Our Table panelist Natalie Molnar shares how the Scraps to Soil Pilot Program helps reduce food waste in the Lansing area.
A passion for gardening drew Natalie Molnar to a career in food, sustainability and the environment. Each day on the job, she helps to create a more sustainable Lansing as the program coordinator for Live Green Lansing’s Scraps to Soil Pilot Program.
Molnar was a panelist at Food@MSU’s March 21 Our Table panel discussion on food waste. Her role with Scraps to Soil and Live Green Lansing is part of her position as an energy analyst with the Lansing Board of Water & Light.
Scraps to Soil collects food scraps from Lansing area restaurants, coffee shops and food processors and brings them to local landscape supplier Hammond Farms, where they are processed into garden compost. Funded through a grant from the Michigan Department of Environmental Quality, the program began in fall 2016.
“[Scraps to Soil] was part of Governor Snyder’s waste reduction effort,” said Molnar. “He did some that were geared more toward recycling and then this one came out that was just for food waste.”
The goal of Scraps to Soil is to divert food scraps from landfills and return them to the environment.
Keeping food out of landfills can help keep the air clean and reduce the impacts of climate change. According to the U.S. Department of Agriculture, food waste is the single largest component of landfills in America. Food waste generates methane, a gas that contributes to climate change and global warming, making landfills the third-largest source of methane in the country.
“I think just making people aware that this is even something they should be thinking about is big,” said Molnar.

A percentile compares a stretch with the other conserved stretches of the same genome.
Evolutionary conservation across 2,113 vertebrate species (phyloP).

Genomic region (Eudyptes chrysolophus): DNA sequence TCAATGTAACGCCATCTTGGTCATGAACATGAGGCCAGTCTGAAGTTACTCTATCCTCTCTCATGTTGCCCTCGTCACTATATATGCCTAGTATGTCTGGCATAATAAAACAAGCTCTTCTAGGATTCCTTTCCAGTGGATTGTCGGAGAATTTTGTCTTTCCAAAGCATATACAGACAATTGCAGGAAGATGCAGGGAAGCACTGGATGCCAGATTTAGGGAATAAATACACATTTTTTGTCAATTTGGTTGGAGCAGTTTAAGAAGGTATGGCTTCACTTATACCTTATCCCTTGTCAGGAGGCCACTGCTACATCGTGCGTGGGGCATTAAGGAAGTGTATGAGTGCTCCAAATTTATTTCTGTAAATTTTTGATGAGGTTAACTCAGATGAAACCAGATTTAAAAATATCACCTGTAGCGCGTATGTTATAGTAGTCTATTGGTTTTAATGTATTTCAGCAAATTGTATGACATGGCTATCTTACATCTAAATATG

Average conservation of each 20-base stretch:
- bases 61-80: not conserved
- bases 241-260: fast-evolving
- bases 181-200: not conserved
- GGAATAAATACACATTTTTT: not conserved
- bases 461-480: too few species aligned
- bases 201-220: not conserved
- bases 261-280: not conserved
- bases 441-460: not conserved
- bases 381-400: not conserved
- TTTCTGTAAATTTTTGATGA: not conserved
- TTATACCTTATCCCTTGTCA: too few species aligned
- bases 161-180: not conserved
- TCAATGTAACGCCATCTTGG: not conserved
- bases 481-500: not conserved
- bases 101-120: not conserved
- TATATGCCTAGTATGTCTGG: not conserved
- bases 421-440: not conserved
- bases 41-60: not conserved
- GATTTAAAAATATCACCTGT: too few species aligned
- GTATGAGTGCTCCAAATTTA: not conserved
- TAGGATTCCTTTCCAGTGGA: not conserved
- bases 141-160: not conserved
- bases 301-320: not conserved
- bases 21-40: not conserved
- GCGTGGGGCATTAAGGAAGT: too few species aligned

Molnar said most of the approximately 25 businesses Scraps to Soil serves didn’t know how much food they were actually wasting and didn’t consider composting prior to their involvement in the program.
“A couple of the coffee shops were already composting, or someone would come and pick up their coffee grounds,” she said. “One restaurant has buffet on the weekends, and their staff were really unhappy with having to throw away food at the end of the shift. They were really happy about signing up for the program, and so, felt a lot better putting it into the compost bin.”
Keeping food waste out of landfills and instead using it as valuable material for soil can help to grow and sustain Lansing’s urban farming community, given that some of the existing soil in the area has been degraded by industry and development, said Molnar.
Molnar believes programs like Scraps to Soil can be implemented elsewhere, as long as there’s a willing business partner.
“Someone on the scale of a Hammond Farms with the equipment to process the material is really critical, but with that, I think it’s definitely doable,” she said.
To reduce food waste, Molnar advises businesses to align what they’re buying with what they’re using – and notes that implementing composting to get rid of waste that does occur isn’t as difficult as it initially seems.
“I would let people know that it’s easier than they think,” she said. “A lot of places were hesitant to try composting because they thought it would be smelly and complicated. Once you get your staff used to it, then that’s just the process. It’s not really any more complicated.”
Our Table is a series of public roundtable discussions in which Michigan State University brings together food experts, agricultural producers, health professionals and community members to listen to each other and foster dialogue. It is part of Food@MSU, a campus-wide initiative led by the colleges of Agriculture and Natural Resources, Arts and Letters, and Communication Arts and Sciences that aims to help consumers make more informed decisions about food, and its impacts on health and the planet.
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